Table Manners is for a limited number of audience members, but there are a few spaces left for this year's showings.  Full details below. 
TABLE MANNERS
A tasting menu of things that are right and wrong with the world, 
brought to you by the students of Contemporary Performance Practices, Leeds Met University
Directed by Alexander Kelly, Co-Artistic Director of Third Angel
  
We’ve been trying to understand etiquette.
We’ve been trying to remember what happened where.
We’ve been trying to work out why some things are good, and some are just rubbish.
We’ve been taking responsibility, we’ve been laying the blame.
We’ve been trying to make the world a slightly better place.
We’ve been sitting down to eat a meal together every day.
We’ve been trying to keep our elbows off the table.
It isn’t always easy. 
We invite you to come and help us.
 
Performance Times:
Tuesday 19, Wednesday 20 and Thursday 21 May
Doors open 7.45pm, showtime 8pm
Matinee: Wednesday 20 May
Doors open 2pm, Showtime 2.15pm
 
Venue:
House 14
14 Queen Square
Leeds LS2 8AJ
 
Free! But limited audience, so advance booking advised.
If you're interested in seeing the work, contact me on my Leeds Met email: a.kelly [at] leedsmet.ac.uk.

Friday, 8 May 2009

Leeds Met Gallery and Studio Theatre

It has been announced this week that the building that houses Leeds Met Gallery and Studio Theatre is to be decommissioned this autumn.  We knew it was coming, but I, at least,  had understood the schedule to mean closure in 2011.

The Gallery & Studio Theatre team are about to begin a consultation process with the University to discuss the future of the organisation.  They are asking for letters and emails of support, to express the importance of the venues to their audience, partners and artists.  If you'd like to write something, the address is: gallerytheatre [at] leedsmet.ac.uk.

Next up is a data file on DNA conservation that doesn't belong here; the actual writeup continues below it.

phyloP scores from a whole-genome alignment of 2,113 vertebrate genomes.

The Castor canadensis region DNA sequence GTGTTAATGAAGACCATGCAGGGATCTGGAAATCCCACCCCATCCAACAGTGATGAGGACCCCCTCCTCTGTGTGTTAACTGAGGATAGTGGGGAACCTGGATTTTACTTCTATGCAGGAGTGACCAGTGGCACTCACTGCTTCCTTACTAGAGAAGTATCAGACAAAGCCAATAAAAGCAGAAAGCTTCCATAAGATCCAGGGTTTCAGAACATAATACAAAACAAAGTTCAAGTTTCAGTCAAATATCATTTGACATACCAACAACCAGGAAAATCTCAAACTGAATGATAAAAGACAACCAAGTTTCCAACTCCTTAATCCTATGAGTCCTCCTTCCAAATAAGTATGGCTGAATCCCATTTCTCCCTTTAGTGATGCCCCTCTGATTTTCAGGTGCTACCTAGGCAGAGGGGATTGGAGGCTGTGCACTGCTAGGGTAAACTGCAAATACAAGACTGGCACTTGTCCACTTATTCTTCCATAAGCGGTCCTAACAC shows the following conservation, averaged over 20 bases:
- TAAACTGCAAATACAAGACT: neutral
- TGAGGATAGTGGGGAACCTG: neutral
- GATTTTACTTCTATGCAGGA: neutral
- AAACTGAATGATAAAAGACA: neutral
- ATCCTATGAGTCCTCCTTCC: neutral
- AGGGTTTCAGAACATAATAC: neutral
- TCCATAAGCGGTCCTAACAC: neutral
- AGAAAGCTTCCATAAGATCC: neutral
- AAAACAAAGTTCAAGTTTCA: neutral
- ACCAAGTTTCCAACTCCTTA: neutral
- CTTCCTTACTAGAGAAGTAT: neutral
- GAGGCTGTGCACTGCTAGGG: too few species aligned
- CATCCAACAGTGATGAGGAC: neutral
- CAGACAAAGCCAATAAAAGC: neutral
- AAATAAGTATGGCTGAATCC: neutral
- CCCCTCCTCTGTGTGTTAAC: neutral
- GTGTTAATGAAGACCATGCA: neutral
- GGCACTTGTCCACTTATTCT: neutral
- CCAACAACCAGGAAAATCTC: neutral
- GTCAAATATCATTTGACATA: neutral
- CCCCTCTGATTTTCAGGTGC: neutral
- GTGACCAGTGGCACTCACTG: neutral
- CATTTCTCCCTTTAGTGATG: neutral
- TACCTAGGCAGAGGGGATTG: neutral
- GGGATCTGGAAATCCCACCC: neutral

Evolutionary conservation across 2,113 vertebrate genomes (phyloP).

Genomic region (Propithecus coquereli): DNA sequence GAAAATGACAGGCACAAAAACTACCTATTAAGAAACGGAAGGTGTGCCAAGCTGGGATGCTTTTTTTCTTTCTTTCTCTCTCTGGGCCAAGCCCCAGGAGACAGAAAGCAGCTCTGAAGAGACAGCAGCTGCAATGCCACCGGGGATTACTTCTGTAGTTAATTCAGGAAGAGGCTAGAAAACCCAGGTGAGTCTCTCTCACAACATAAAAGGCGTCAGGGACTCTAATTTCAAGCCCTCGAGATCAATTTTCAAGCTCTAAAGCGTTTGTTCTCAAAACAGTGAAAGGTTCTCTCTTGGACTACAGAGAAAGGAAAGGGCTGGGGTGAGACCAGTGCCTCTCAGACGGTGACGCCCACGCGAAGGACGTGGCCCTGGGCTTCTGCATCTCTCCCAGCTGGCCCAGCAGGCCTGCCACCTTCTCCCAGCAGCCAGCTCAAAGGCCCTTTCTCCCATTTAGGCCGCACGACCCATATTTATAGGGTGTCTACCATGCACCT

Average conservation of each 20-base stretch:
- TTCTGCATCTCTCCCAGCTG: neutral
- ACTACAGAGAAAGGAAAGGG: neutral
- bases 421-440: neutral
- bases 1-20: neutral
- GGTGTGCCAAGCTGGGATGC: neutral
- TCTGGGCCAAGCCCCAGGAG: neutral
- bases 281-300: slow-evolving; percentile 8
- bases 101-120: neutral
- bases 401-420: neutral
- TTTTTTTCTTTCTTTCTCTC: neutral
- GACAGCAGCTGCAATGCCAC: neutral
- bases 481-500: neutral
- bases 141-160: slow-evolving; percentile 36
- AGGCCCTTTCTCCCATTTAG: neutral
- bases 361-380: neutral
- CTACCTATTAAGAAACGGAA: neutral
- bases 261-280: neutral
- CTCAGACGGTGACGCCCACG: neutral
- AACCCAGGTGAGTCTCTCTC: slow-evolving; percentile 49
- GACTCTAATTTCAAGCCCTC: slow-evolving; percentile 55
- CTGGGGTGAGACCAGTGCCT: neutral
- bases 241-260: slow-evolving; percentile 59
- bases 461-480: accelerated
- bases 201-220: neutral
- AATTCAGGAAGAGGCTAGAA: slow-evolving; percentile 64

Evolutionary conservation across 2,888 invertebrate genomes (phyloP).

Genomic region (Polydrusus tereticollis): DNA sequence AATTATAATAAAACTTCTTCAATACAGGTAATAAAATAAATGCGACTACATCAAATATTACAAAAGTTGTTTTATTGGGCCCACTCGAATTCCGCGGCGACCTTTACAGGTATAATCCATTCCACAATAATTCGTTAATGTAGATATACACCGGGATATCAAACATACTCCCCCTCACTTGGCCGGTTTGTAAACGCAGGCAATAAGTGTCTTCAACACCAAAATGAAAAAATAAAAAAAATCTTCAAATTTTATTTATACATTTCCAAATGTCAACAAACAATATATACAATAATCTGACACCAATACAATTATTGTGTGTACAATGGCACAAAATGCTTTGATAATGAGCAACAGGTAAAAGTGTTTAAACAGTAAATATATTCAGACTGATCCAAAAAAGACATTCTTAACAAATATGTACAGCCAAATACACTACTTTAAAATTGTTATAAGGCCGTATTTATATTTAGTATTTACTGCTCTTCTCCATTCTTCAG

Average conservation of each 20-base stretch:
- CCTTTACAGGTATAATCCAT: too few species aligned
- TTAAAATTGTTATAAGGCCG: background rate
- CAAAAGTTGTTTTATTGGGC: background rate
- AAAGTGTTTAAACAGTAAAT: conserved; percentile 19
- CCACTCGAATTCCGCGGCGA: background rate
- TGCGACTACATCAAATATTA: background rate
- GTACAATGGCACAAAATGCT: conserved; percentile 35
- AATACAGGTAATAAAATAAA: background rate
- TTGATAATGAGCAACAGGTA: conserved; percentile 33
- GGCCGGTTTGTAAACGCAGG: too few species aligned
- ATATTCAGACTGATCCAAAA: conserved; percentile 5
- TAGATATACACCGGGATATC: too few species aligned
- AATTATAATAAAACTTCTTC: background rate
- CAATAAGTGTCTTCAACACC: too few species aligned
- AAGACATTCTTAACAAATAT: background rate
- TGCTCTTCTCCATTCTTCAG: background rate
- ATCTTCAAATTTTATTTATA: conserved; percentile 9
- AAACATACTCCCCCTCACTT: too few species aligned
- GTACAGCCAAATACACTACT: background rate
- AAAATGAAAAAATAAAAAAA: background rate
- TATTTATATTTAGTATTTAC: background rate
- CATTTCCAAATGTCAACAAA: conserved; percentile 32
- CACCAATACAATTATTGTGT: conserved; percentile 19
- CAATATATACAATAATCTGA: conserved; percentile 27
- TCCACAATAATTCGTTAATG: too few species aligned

The Gallery and Studio Theatre has been massively important to Third Angel throughout our career.  As well as currently exhibiting in the Gallery with Christopher Hall, I have recently completed a book with Annie Lloyd, Director of the Gallery and Studio Theatre.  Entitled The Dust Archive, the book records some of the memories of the performances Annie and I have seen, programmed and presented inside, and beyond, the Studio Theatre space itself.  At Third Angel we're hoping that the consultation and development process will forge an exciting future for the Gallery and Studio Theatre, and it seems fitting, therefore, to post my introduction to The Dust Archive here, addressing, as it does, our relationship with the Studio Theatre itself: